Indeed, there is nothing more sure than that the Lord knoweth them that are His, and that no one, or nothing shall be able to pluck them out of His hand. It is precisely this truth which gives the Christian the solid comfort he needs. It is this faith that prompted the Reformed fathers to declare: “Election is the unchangeable purpose of God, whereby, before the foundation of the world, he hath out of mere grace, according to the sovereign good pleasure of his own will, chosen, from the whole human race, which had fallen through their own fault, from the primitive state of rectitude, into sin and destruction, a certain number of persons to redemption in Christ, whom he from eternity appointed the Mediator and Head of the elect, and the foundation of Salvation . . ,” (Canons I, 7). It was this faith that moved the church of Christ to declare: “I believe an Holy Catholic Church . . .”; and the author of the catechism to explain: “That the Son of God from the beginning to the end of the world gathers, defends, and preserves to himself by his Spirit and word, out of the whole human race, a church chosen to everlasting life, agreeing in true faith; and that I am and forever shall remain, a living member thereof.” (H.C.-L.D. XXI, Qu. 54).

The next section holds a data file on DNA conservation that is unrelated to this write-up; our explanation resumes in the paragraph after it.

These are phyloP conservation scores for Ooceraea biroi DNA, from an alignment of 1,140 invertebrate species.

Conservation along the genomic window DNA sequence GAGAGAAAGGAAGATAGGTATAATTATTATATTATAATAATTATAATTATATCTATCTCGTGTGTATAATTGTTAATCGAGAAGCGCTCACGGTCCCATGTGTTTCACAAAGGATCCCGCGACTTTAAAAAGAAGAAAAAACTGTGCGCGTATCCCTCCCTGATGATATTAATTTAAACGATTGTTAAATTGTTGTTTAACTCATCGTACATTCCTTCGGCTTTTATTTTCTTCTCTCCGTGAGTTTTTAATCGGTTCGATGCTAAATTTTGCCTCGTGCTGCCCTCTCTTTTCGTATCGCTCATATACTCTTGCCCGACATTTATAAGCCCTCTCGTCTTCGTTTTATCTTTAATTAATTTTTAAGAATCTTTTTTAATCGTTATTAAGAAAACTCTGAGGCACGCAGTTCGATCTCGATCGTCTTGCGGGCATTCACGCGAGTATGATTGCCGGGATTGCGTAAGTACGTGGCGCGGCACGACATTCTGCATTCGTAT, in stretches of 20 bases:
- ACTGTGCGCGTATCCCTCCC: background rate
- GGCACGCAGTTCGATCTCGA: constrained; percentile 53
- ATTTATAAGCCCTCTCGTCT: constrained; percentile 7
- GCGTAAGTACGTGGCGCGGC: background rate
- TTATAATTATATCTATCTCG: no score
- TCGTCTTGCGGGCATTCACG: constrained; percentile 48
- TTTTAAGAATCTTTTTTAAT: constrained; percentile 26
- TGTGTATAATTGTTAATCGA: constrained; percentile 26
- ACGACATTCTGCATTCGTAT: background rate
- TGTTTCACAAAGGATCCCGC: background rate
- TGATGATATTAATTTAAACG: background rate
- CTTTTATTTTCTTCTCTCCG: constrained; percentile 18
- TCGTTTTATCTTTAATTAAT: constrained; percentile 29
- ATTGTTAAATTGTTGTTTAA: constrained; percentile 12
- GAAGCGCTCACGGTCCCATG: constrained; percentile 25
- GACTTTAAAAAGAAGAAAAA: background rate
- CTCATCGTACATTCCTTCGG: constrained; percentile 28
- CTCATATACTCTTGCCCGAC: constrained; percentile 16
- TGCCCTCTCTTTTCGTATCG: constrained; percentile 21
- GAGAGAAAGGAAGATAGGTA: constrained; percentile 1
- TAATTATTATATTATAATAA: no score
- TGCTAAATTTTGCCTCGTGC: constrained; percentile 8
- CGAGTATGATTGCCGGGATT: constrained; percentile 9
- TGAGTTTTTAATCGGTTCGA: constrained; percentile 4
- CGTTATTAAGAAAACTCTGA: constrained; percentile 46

Indeed, our election is very sure!
But how, then, is it that the apostle exhorts us to make it sure?
No doubt, there are many, also in our day, who will point to our text as proof that our election is sure only when we make it sure. Arminianism has a way of speaking of election, and at the same time leaving it to be something that hangs by the slender thread of man’s free will. Deceiving the minds of many, they inform you that God certainly chose certain nations or classes of people, but the election of the individual depends on and waits for the action of his will, or of his faith. We are told that God from eternity chose those whom He saw beforehand would believe in and accept Christ and His proffered salvation. Your election therefore is accordingly conditional, and it depends on your action whether it will be realized. You must make it sure!
But don’t you see, beloved reader, that if certainty of our election depends on man’s will, there can be no assurance of election whatsoever? Man, whose breath is in his nostrils, whose will is fickle and mutable, can never be depended on. If our election rested on such shallow basis, it could never be sure. Thanks be unto God, our election rests on solid ground,—the Immutable, and Eternal Himself. So that when the apostle exhorts us to make our election sure, this cannot mean that our election is that which has yet to be determined, or that the realization of it depends on us. God forbid that, that should ever be so!
But again, we ask: what then does the apostle have in mind? What does he mean when he exhorts us to make our election sure?
The answer is very simple. In one word, he means to say: make it sure in your own consciousness. Make certain in your own heart and mind that you are one of God’s elect.